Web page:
Natural and Technological Risks

 Indonesia's Mt. Merapi
Early warning systems and other disaster risk reduction activities supported by USAID/OFDA saved the lives of more than 10,000 people when Indonesia's Mt. Merapi erupted in October 2010.

Hydrometeorological Hazards

Climate, weather, and water-induced disasters—such as floods, droughts, cyclones, and tsunamis—account for the largest number of natural disasters worldwide and affect more people than any other type of natural hazard. Extreme weather and climate events often have severe socioeconomic consequences, including loss of life, property, and livelihoods; scarcity of food, water, and energy; and adverse impacts on health and the environment.

In FY 2014, USAID’s Office of U.S. Foreign Disaster Assistance (USAID/OFDA) provided nearly $9.5 million in support of hydrometeorological disaster risk reduction (DRR) activities. Hydrometeorological DRR assistance reduces populations’ vulnerability to climate and weather hazards through an integrated and multi-sector approach that addresses community needs while emphasizing locally sustainable and environmentally sensitive measures. USAID/OFDA works closely with vulnerable communities, as well as national and local governments, international and regional organizations, universities, and non-governmental organizations to increase resilience to climate- and weather-induced disasters.

Geological Hazards

Geological hazards—including earthquakes, landslides, and volcanoes—threaten millions of people worldwide and can devastate communities in a matter of seconds by destroying homes, causing water and food shortages, adversely affecting health, and disrupting livelihoods. Although geological hazards cannot be prevented, proper mitigation and preparedness efforts can minimize the effects of these disasters and promote resilience, potentially saving lives and reducing the negative economic effects of a geological crisis. USAID’s Office of U.S. Foreign Disaster Assistance (USAID/OFDA) supports geological hazard disaster risk reduction (DRR) programs, which emphasize an “end-to-end” approach that ranges from identifying hazards to informing communities and households how to reduce the impact of geological disasters. USAID/OFDA geological hazard DRR activities include monitoring events, supporting early warning systems, and educating at-risk populations and community leaders on proper response processes.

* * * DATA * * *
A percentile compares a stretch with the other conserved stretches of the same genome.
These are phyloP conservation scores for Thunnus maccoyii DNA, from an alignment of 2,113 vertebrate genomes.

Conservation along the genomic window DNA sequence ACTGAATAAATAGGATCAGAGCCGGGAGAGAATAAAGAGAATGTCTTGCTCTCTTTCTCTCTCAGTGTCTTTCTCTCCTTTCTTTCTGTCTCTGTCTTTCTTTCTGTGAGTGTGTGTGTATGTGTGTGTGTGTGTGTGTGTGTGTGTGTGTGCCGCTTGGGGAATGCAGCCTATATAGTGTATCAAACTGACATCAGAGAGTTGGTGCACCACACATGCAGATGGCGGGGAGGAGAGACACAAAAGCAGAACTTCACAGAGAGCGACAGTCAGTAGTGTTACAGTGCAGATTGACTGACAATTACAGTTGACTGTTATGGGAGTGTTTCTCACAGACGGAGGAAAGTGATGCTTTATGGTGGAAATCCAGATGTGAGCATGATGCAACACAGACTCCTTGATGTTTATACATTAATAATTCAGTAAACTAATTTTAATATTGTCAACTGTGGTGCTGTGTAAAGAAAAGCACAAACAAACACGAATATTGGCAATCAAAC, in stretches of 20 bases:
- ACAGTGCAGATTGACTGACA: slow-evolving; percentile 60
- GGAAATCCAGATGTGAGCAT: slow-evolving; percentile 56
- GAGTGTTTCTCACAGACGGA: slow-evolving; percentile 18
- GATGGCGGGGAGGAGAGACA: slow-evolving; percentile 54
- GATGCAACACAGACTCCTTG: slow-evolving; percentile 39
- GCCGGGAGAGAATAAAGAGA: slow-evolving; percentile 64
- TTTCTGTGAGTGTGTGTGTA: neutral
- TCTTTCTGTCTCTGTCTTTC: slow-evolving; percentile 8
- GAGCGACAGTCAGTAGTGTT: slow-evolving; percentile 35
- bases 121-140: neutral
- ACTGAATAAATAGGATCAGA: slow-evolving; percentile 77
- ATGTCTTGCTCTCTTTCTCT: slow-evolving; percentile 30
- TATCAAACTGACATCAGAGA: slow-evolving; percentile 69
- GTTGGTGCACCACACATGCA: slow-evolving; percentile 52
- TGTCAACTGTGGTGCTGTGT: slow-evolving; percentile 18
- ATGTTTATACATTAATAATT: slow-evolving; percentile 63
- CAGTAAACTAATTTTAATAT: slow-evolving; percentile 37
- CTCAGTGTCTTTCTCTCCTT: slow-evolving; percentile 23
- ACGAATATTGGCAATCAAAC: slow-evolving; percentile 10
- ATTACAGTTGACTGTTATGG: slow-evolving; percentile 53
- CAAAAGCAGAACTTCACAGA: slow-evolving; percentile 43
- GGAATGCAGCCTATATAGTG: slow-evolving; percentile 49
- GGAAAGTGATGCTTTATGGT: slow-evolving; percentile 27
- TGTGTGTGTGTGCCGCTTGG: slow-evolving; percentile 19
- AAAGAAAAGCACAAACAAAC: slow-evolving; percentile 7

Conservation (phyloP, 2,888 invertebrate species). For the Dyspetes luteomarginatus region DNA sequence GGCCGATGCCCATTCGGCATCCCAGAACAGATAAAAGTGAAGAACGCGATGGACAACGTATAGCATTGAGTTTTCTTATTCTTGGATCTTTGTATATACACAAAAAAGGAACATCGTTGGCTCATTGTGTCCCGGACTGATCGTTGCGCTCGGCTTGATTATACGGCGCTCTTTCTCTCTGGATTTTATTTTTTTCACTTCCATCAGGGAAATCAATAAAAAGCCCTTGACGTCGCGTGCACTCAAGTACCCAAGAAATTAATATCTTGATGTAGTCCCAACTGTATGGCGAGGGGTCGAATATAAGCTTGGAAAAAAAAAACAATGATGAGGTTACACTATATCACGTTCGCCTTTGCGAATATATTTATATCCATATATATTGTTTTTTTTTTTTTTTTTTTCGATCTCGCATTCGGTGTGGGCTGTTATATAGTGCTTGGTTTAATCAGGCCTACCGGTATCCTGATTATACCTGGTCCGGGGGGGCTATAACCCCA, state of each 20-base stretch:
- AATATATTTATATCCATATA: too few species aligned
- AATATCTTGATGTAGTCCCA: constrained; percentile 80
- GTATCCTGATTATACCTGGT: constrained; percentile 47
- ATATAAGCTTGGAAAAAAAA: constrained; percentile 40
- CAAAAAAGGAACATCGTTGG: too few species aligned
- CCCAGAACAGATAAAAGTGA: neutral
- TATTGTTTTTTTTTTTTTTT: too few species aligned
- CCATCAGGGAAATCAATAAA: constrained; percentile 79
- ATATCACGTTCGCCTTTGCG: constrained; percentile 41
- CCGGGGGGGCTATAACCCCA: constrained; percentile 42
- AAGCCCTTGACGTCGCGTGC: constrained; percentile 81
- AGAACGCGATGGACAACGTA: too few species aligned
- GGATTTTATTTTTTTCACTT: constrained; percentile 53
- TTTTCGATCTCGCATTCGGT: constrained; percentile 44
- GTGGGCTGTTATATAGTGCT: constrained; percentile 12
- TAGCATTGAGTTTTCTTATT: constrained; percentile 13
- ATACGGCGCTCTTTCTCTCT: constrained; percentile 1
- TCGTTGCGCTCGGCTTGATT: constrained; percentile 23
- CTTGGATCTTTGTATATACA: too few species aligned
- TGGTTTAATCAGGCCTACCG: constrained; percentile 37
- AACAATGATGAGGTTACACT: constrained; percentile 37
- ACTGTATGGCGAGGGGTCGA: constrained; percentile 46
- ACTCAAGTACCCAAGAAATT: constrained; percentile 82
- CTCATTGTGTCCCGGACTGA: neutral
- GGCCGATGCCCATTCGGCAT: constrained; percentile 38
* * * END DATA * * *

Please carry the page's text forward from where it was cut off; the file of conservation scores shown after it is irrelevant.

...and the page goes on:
Natural and Technological Risks Archive

Last updated: October 20, 2014

Share This Page